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Tag Archives: Dean Fresonke

ClearSky Takes on Enterprise Market with Multi-Carrier Small Cells

June 6, 2017

By J. Sharpe Smith

Senior Editor, AGL eDigest

ClearSky Technologies, a hosted infrastructure company, has deployed a a small-cell, in-building wireless system for mid-sized enterprises  at a beachside resort in Clearwater, Florida. Unlike other small cell systems, the system, known as FORTÉ, supports all four major carriers.

We spoke with Dean Fresonke, senior vice president of ClearSky, about the company’s experience with providing back office services to carriers, the challenges of the enterprise market and how FORTÉ was designed to meet those companies that don’t warrant a wireless deployment funded by a major carrier.

What is ClearSky’s background?


ClearSky has been running infrastructure as a service for 15 years. We have two data centers, one in Denver and one in Orlando running back office services for wireless operators. We were providing “software as a service” before it became known by that name.

What led you to provide small-cells-as-a-service?

About three years ago, we quietly built a turnkey service that could be used by rural operators. We began with residential femtocells-as-a-service for 100+ rural operators. That experience taught us a lot about small cells. There was a direct path from there to mid-size enterprise small cells. We turned our attention to the big four carriers, which are very busy keeping their networks up and running and really haven’t had much time to concentrate on mid-size buildings.

What informed your decision to target mid-sized enterprises?

There is a certain category of mid-size properties that badly needs cellular service to take care of the tenants or customers inside that building. The poster child is mid-size business hotels and hospitality in general. They have a transient population that vote with their feet and wallets. Businesses are very demanding about having cellular coverage for their employees in the hotels where they stay.

The carriers simply don’t have the bandwidth and capital to put $150,000 radio base stations into the telephone closet of a 150-room hotel.

We figure that out of the 55,000 hotels in the United States. If 10 percent, or 5,500 hotels, have the money and can justify deploying a small cell system, that would be a pretty good market.

Who builds the small cell?

We have worked hand in glove with the equipment manufacturers, SpiderCloud, CommScope, Ericsson and Nokia, that see this need and have been building these products and have gotten them approved by the carriers. It is much less time consuming [when compared with DAS] and the odds of success are radically increased, because radios are included in the deal. In fact, we will not do an install unless the radio design is approved by the carrier.

How does your installation compare with previous small cell deployments?

Before, if there were going to be four operators with small cells in building, there had to be four sets of Ethernet cabling, four sets of routers, four sets of switches, but now there is one ClearSky network that the operators’ small cells run over.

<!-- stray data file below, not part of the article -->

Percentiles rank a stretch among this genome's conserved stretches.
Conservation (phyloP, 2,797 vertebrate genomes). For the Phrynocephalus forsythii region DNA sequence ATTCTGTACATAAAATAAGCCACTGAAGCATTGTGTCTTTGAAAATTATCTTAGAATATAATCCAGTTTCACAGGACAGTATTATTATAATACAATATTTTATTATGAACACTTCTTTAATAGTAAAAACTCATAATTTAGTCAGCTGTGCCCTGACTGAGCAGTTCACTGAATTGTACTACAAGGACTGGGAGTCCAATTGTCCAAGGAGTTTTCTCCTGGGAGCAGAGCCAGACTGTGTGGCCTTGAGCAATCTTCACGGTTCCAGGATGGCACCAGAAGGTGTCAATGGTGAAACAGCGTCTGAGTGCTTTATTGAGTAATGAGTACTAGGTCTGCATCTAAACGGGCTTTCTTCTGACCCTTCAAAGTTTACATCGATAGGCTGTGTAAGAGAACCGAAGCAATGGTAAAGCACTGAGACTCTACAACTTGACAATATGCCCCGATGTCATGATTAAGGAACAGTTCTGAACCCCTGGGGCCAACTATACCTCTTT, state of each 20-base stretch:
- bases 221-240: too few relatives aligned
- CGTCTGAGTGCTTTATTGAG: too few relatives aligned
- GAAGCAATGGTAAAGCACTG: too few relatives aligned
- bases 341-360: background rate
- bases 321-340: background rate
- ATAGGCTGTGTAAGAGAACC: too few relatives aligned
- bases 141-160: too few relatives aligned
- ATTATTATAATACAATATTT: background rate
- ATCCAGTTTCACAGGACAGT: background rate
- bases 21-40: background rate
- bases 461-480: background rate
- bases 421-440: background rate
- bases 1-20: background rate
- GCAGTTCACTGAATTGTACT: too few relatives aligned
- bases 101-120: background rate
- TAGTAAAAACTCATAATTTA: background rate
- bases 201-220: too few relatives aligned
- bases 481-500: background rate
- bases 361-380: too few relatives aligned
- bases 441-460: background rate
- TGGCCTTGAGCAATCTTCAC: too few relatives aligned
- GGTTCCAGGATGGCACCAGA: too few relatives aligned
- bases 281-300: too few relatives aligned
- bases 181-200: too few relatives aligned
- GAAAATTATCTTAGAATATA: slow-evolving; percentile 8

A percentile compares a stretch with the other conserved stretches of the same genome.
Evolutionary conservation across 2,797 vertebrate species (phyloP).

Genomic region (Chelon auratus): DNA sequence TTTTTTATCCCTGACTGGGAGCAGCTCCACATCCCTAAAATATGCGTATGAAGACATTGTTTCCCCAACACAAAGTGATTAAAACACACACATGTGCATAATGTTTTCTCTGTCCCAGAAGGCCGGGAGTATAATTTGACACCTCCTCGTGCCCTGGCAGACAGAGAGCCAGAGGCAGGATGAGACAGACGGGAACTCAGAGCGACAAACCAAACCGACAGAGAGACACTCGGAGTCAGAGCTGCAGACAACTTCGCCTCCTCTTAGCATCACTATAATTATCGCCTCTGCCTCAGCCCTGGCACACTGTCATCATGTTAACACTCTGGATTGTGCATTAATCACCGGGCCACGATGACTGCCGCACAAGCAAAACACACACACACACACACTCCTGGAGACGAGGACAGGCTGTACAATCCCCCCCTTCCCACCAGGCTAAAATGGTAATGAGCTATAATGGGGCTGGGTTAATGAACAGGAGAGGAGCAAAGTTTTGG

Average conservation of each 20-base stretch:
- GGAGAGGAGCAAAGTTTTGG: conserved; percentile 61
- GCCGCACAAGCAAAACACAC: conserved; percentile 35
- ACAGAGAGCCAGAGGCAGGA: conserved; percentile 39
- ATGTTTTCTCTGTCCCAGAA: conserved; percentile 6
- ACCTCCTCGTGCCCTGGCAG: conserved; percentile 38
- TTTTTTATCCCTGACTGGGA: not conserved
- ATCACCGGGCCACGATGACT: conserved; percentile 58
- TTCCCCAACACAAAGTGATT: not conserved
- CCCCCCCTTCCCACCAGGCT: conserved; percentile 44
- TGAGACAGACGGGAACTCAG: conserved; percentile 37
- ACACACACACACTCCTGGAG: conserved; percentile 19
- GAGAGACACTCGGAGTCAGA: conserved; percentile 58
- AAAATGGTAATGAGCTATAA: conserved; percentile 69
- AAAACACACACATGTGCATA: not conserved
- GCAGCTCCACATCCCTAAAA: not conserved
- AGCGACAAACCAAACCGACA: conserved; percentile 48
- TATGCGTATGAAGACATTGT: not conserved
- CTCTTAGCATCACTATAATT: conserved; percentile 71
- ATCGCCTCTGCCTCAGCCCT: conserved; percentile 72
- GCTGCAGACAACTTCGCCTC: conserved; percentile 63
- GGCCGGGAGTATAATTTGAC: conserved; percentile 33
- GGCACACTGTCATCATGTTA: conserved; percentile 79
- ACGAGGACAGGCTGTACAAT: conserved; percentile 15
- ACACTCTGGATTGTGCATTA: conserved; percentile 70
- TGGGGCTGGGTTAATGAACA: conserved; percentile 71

We take the radio gear, install it in a building and light it up with enterprise-class small cells, which do all the heavy lifting for both the antenna system and the radios, and then they connect to the carriers’ cores through a standard internet connection.

Is it unsightly having multiple carrier nodes located throughout the enterprise?

That is a misnomer. The small cells are about the size of a Wi-Fi access point. Hotels are putting a Wi-Fi access point in one of every four rooms. Some deploy on access point in every room. Even with all the providers included, the density of small cell access points would be equal to the Wi-Fi access points. The small cell deployment is visually almost unnoticeable.

What was the biggest technological challenge you had to overcome?

It took a major systems integration task to pull these separate systems together into a coherent whole. The small cells run on CAT 5 cabling over a standard Ethernet LAN. ClearSky software is used to monitor the performance of each cell. To coordinate multi-carrier deployments, we structured a program where we each of the operators can be involved but not too involved.

What is the play for the wireless infrastructure industry?

ClearSky plans to work with the integration community to deploy the small cell networks, but it will deploy turnkey systems itself as well. We have signed service level agreements with the carriers, so ClearSky has to own and operate the networks and does all the monitoring and maintenance. We can work with different models and different integrators so the property gets what it needs.

How about DAS equipment providers? Is there a play for them?

Yes. The problem in the past has been how to get a radio source to the DAS. Our small cell systems can also be used as a radio source for a DAS in a smaller venue, less that 300,000 square feet.